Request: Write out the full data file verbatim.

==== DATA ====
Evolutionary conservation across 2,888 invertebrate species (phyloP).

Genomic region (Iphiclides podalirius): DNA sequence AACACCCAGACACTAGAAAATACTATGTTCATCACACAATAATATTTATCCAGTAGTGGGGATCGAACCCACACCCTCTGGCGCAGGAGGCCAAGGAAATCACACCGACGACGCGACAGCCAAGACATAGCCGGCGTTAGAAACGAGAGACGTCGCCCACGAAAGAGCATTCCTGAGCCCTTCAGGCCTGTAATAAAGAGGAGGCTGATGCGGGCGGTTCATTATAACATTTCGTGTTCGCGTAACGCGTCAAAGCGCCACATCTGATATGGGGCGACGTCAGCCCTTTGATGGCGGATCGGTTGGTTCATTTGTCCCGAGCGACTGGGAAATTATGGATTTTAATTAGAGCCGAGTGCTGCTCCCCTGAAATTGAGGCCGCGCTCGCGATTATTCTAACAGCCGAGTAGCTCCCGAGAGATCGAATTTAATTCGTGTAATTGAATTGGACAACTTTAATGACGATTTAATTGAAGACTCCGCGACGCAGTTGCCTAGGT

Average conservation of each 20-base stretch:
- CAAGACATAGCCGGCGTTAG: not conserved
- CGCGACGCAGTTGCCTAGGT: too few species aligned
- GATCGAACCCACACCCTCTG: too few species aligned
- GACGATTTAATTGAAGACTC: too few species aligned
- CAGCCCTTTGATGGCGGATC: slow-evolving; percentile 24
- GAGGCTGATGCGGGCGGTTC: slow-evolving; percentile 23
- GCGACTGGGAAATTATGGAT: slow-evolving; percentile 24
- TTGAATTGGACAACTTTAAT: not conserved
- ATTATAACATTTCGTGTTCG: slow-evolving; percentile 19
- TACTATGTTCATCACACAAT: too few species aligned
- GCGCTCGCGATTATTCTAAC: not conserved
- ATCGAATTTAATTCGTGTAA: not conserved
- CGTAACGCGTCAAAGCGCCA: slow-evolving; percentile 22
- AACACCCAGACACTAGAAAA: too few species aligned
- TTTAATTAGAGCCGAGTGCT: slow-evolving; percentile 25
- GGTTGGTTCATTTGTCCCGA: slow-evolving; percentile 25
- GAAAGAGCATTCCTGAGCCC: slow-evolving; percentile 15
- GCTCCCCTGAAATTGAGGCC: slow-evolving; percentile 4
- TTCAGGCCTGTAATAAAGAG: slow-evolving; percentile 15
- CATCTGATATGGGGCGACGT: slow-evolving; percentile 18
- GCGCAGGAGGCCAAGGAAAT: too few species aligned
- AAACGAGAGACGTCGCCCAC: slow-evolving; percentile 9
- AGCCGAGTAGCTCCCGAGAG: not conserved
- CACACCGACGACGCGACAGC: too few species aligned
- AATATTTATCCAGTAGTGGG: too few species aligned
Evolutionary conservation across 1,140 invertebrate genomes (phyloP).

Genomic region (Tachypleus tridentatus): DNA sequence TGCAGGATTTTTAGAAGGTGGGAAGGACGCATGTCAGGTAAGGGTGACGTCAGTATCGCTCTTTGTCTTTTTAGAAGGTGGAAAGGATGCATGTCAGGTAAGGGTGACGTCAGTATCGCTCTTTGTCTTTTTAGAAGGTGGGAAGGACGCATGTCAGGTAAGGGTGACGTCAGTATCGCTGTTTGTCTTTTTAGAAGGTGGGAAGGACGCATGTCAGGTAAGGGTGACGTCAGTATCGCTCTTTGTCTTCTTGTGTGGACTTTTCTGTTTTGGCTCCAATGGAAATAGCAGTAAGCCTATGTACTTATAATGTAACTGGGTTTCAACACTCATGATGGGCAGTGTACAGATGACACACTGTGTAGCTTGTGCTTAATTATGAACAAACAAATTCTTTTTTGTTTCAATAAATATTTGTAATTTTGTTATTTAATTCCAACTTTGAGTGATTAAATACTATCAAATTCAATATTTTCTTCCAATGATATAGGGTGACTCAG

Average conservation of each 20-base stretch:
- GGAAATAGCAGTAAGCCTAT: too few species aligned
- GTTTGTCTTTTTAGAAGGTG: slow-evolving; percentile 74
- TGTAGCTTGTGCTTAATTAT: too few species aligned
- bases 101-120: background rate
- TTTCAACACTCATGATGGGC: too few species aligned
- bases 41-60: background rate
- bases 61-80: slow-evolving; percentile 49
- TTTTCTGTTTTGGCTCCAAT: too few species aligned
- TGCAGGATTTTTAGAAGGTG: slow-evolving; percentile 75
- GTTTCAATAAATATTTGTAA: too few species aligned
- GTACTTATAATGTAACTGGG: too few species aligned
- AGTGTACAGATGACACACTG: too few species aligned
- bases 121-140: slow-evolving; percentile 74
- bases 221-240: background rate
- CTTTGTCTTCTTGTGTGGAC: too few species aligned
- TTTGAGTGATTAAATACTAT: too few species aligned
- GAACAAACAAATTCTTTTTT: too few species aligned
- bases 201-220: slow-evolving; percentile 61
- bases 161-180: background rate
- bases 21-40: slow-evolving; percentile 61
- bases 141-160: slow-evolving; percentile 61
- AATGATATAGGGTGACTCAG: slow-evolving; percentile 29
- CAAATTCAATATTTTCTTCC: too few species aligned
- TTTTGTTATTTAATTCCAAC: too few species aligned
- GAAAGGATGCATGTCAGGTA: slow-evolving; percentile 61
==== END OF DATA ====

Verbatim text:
Evolutionary conservation across 2,888 invertebrate species (phyloP).

Genomic region (Iphiclides podalirius): DNA sequence AACACCCAGACACTAGAAAATACTATGTTCATCACACAATAATATTTATCCAGTAGTGGGGATCGAACCCACACCCTCTGGCGCAGGAGGCCAAGGAAATCACACCGACGACGCGACAGCCAAGACATAGCCGGCGTTAGAAACGAGAGACGTCGCCCACGAAAGAGCATTCCTGAGCCCTTCAGGCCTGTAATAAAGAGGAGGCTGATGCGGGCGGTTCATTATAACATTTCGTGTTCGCGTAACGCGTCAAAGCGCCACATCTGATATGGGGCGACGTCAGCCCTTTGATGGCGGATCGGTTGGTTCATTTGTCCCGAGCGACTGGGAAATTATGGATTTTAATTAGAGCCGAGTGCTGCTCCCCTGAAATTGAGGCCGCGCTCGCGATTATTCTAACAGCCGAGTAGCTCCCGAGAGATCGAATTTAATTCGTGTAATTGAATTGGACAACTTTAATGACGATTTAATTGAAGACTCCGCGACGCAGTTGCCTAGGT

Average conservation of each 20-base stretch:
- CAAGACATAGCCGGCGTTAG: not conserved
- CGCGACGCAGTTGCCTAGGT: too few species aligned
- GATCGAACCCACACCCTCTG: too few species aligned
- GACGATTTAATTGAAGACTC: too few species aligned
- CAGCCCTTTGATGGCGGATC: slow-evolving; percentile 24
- GAGGCTGATGCGGGCGGTTC: slow-evolving; percentile 23
- GCGACTGGGAAATTATGGAT: slow-evolving; percentile 24
- TTGAATTGGACAACTTTAAT: not conserved
- ATTATAACATTTCGTGTTCG: slow-evolving; percentile 19
- TACTATGTTCATCACACAAT: too few species aligned
- GCGCTCGCGATTATTCTAAC: not conserved
- ATCGAATTTAATTCGTGTAA: not conserved
- CGTAACGCGTCAAAGCGCCA: slow-evolving; percentile 22
- AACACCCAGACACTAGAAAA: too few species aligned
- TTTAATTAGAGCCGAGTGCT: slow-evolving; percentile 25
- GGTTGGTTCATTTGTCCCGA: slow-evolving; percentile 25
- GAAAGAGCATTCCTGAGCCC: slow-evolving; percentile 15
- GCTCCCCTGAAATTGAGGCC: slow-evolving; percentile 4
- TTCAGGCCTGTAATAAAGAG: slow-evolving; percentile 15
- CATCTGATATGGGGCGACGT: slow-evolving; percentile 18
- GCGCAGGAGGCCAAGGAAAT: too few species aligned
- AAACGAGAGACGTCGCCCAC: slow-evolving; percentile 9
- AGCCGAGTAGCTCCCGAGAG: not conserved
- CACACCGACGACGCGACAGC: too few species aligned
- AATATTTATCCAGTAGTGGG: too few species aligned
Evolutionary conservation across 1,140 invertebrate genomes (phyloP).

Genomic region (Tachypleus tridentatus): DNA sequence TGCAGGATTTTTAGAAGGTGGGAAGGACGCATGTCAGGTAAGGGTGACGTCAGTATCGCTCTTTGTCTTTTTAGAAGGTGGAAAGGATGCATGTCAGGTAAGGGTGACGTCAGTATCGCTCTTTGTCTTTTTAGAAGGTGGGAAGGACGCATGTCAGGTAAGGGTGACGTCAGTATCGCTGTTTGTCTTTTTAGAAGGTGGGAAGGACGCATGTCAGGTAAGGGTGACGTCAGTATCGCTCTTTGTCTTCTTGTGTGGACTTTTCTGTTTTGGCTCCAATGGAAATAGCAGTAAGCCTATGTACTTATAATGTAACTGGGTTTCAACACTCATGATGGGCAGTGTACAGATGACACACTGTGTAGCTTGTGCTTAATTATGAACAAACAAATTCTTTTTTGTTTCAATAAATATTTGTAATTTTGTTATTTAATTCCAACTTTGAGTGATTAAATACTATCAAATTCAATATTTTCTTCCAATGATATAGGGTGACTCAG

Average conservation of each 20-base stretch:
- GGAAATAGCAGTAAGCCTAT: too few species aligned
- GTTTGTCTTTTTAGAAGGTG: slow-evolving; percentile 74
- TGTAGCTTGTGCTTAATTAT: too few species aligned
- bases 101-120: background rate
- TTTCAACACTCATGATGGGC: too few species aligned
- bases 41-60: background rate
- bases 61-80: slow-evolving; percentile 49
- TTTTCTGTTTTGGCTCCAAT: too few species aligned
- TGCAGGATTTTTAGAAGGTG: slow-evolving; percentile 75
- GTTTCAATAAATATTTGTAA: too few species aligned
- GTACTTATAATGTAACTGGG: too few species aligned
- AGTGTACAGATGACACACTG: too few species aligned
- bases 121-140: slow-evolving; percentile 74
- bases 221-240: background rate
- CTTTGTCTTCTTGTGTGGAC: too few species aligned
- TTTGAGTGATTAAATACTAT: too few species aligned
- GAACAAACAAATTCTTTTTT: too few species aligned
- bases 201-220: slow-evolving; percentile 61
- bases 161-180: background rate
- bases 21-40: slow-evolving; percentile 61
- bases 141-160: slow-evolving; percentile 61
- AATGATATAGGGTGACTCAG: slow-evolving; percentile 29
- CAAATTCAATATTTTCTTCC: too few species aligned
- TTTTGTTATTTAATTCCAAC: too few species aligned
- GAAAGGATGCATGTCAGGTA: slow-evolving; percentile 61